Share the concerns

A recent letter gave me food for thought. I refer to the comparative newcomer with grounds for complaint over the Golden Square pelican crossing, (Berwick Advertiser, June 22).

Friday, 14th July 2017, 9:00 am
Updated Tuesday, 18th July 2017, 7:46 am

Most decidedly, no one should be subjected to abuse or offensive gesticulations whilst on, or indeed driving over, such ill-sited ‘safe’ crossing points.

Perhaps had it been sited some 50 yards south, towards Tweedmouth, it might have helped alleviate traffic congestion in the area of dispute whilst relieving the people directing abuse. In all probability, they too are somewhat frustrated.

At Castlegate, I can personally testify to the fact that the same appears to apply.

In fact, on a number of occasions, cars have sped over the lights, whilst the red light against road traffic was clearly showing and the ‘green man’, with the ‘safe to cross’ sign, was displayed.

Sadly, the once audible ‘pip-tones’ had to be reduced in volume as, allegedly, a nearby resident claimed they were being deprived of sleep. Perhaps moving to a rear bedroom may have borne fruit.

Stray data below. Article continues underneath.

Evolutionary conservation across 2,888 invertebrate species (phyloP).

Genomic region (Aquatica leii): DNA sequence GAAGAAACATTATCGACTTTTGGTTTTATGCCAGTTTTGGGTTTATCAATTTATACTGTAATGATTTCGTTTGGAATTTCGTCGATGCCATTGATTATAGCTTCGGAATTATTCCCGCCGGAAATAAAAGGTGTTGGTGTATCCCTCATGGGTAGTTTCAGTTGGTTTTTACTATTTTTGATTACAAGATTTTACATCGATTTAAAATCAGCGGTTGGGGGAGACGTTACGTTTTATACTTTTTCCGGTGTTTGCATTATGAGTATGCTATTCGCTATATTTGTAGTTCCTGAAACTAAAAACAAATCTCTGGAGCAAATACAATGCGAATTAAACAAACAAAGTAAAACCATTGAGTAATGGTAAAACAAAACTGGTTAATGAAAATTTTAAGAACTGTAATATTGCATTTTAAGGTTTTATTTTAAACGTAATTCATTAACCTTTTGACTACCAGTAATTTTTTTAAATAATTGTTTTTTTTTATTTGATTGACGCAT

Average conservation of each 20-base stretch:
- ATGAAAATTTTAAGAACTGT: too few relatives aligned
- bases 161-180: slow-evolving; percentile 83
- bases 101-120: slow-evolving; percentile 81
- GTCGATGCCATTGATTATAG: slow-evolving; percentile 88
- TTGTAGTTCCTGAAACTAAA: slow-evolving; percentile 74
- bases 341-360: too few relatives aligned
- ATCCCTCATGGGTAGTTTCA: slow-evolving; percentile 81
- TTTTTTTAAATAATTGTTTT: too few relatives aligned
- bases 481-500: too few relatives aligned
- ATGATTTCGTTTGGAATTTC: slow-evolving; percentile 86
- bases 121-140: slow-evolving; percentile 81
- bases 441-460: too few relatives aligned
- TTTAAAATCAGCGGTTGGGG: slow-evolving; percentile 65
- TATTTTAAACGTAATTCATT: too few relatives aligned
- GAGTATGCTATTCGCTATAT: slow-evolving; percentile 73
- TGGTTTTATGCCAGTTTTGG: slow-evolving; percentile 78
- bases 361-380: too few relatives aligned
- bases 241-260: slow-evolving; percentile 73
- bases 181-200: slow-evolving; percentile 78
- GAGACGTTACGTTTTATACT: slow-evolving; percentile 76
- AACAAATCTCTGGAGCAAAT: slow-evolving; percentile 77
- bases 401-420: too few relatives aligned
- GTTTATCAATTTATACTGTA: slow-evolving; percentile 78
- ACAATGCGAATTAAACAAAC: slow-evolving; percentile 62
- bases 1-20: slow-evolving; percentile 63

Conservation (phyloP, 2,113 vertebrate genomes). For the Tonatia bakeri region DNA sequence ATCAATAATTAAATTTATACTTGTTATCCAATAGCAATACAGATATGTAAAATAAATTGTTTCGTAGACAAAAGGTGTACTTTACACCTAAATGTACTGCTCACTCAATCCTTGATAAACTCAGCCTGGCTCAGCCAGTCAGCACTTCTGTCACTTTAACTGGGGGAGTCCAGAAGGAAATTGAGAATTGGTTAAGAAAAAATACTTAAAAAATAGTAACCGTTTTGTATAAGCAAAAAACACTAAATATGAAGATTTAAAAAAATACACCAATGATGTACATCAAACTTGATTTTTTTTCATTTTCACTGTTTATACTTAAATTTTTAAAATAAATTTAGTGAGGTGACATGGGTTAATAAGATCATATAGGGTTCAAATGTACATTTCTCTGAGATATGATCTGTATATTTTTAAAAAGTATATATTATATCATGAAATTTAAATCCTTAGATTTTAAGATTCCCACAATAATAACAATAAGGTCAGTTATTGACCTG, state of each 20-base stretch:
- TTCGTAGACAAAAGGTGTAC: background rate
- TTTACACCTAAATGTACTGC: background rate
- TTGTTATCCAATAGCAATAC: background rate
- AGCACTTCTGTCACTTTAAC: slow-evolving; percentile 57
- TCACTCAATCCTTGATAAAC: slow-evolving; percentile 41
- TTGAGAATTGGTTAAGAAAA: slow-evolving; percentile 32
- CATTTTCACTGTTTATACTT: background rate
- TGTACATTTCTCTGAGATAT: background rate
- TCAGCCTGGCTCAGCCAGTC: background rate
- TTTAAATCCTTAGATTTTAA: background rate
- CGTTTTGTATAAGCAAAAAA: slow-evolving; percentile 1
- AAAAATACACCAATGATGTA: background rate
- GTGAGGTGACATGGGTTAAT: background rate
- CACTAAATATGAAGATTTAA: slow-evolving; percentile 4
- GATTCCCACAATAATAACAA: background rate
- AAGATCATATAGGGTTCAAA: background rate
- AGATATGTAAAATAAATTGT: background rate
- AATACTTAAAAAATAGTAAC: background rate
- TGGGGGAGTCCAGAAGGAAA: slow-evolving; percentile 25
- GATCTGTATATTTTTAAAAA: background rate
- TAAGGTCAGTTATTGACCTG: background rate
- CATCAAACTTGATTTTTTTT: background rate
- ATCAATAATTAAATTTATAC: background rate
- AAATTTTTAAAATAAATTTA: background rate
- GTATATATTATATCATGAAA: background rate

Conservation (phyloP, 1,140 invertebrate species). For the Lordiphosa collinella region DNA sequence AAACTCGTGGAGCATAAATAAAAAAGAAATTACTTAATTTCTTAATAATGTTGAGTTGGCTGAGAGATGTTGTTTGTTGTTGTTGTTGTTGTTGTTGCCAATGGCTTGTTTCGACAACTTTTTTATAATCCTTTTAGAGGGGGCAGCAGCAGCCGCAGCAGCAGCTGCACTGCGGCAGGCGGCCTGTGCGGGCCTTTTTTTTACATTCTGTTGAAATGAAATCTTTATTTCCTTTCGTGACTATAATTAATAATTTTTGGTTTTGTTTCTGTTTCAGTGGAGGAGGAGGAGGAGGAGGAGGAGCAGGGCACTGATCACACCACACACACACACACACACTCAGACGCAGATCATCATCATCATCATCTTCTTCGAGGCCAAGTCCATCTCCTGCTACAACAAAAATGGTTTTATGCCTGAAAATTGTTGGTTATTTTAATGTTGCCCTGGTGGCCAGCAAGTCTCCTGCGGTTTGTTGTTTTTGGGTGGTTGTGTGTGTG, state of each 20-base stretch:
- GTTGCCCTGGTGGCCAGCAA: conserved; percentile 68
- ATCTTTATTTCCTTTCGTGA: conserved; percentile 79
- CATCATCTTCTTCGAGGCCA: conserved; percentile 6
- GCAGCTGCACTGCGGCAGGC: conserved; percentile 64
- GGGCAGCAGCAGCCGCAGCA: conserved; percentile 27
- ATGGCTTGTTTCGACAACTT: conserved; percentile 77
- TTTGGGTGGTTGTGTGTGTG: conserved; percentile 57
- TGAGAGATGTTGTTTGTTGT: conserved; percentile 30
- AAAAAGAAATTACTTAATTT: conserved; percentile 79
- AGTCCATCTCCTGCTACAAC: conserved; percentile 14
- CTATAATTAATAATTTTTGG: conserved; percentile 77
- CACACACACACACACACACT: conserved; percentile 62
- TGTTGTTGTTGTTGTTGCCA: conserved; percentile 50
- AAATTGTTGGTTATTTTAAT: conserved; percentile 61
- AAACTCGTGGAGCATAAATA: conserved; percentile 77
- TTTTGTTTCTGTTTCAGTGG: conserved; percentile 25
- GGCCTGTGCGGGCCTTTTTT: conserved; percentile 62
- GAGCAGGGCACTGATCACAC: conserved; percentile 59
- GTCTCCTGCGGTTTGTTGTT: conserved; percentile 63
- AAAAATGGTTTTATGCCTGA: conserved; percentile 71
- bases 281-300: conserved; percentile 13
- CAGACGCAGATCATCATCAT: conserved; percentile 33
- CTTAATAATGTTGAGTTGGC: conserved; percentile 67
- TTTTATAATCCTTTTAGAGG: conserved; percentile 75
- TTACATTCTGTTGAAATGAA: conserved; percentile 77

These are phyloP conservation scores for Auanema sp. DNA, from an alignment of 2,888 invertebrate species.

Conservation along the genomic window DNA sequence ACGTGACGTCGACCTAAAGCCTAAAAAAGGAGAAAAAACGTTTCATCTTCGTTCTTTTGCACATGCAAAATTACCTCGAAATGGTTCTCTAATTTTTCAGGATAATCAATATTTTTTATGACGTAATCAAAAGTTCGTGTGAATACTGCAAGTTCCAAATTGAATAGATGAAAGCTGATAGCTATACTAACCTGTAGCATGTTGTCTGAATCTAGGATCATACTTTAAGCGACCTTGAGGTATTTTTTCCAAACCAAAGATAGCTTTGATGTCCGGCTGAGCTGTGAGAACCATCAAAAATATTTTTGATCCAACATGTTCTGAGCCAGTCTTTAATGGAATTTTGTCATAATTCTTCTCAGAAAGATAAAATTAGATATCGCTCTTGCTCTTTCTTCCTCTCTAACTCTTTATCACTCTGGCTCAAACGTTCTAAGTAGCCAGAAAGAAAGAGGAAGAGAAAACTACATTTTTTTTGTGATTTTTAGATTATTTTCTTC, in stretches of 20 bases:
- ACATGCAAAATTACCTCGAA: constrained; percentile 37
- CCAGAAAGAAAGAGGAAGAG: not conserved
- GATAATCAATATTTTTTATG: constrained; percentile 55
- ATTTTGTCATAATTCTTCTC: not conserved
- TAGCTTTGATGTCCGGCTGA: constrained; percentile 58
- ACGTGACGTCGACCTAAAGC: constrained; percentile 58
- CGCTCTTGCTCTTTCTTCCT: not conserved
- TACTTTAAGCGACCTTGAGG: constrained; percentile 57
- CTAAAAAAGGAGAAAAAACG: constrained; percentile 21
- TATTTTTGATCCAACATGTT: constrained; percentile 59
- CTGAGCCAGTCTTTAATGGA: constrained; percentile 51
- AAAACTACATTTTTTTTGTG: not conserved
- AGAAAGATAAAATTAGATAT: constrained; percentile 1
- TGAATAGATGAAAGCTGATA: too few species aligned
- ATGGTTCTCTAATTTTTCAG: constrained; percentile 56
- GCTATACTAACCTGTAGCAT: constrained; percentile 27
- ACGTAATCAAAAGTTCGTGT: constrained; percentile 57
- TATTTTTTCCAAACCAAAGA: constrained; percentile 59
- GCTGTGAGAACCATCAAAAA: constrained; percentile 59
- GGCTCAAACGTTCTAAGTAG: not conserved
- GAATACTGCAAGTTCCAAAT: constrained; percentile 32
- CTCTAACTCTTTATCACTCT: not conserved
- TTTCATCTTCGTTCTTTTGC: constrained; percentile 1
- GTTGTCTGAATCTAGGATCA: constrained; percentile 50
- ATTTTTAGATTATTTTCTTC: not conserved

Fortunately, a great many drivers are courteous and considerate. Many slow down and beckon you to cross the road. I make a point in saying thank you by way of a thumbs-up sign or raise my hand as a similar expression of gratitude. Not all drivers are bad.

Social media, too, was the subject of a letter to your columns by another reader, somewhat supportive of this much abused mode of communication.

Sadly, by far it is under-policed, not by HM Constabulary or the Crown Prosecution Service, but by OFCOM, whose remit such misuse and abuse falls.

Unless it has been rescinded, such matters constitute an offence under Section 47 of The Wireless Telegraphy Act of 1988, which states: ‘It is an offence to send messages, in whatever form, which is grossly offensive or of an indecent, obscene or menacing character.’

At that time (1988) a level 3 fine of £400 could be imposed. In common with inflation, it is more than twice that sum, and computers and mobiles, along with ‘gizmos’ of such ilk, are not exempt.

Whilst some OFCOM investigators are aware of such instances to help reduce the frequent SISO virus, which affects services including airports, banks and the NHS, further prosecution may soon be mentioned in the recognised media, both in print and on the small screen.

Eric Allen

Tweed Street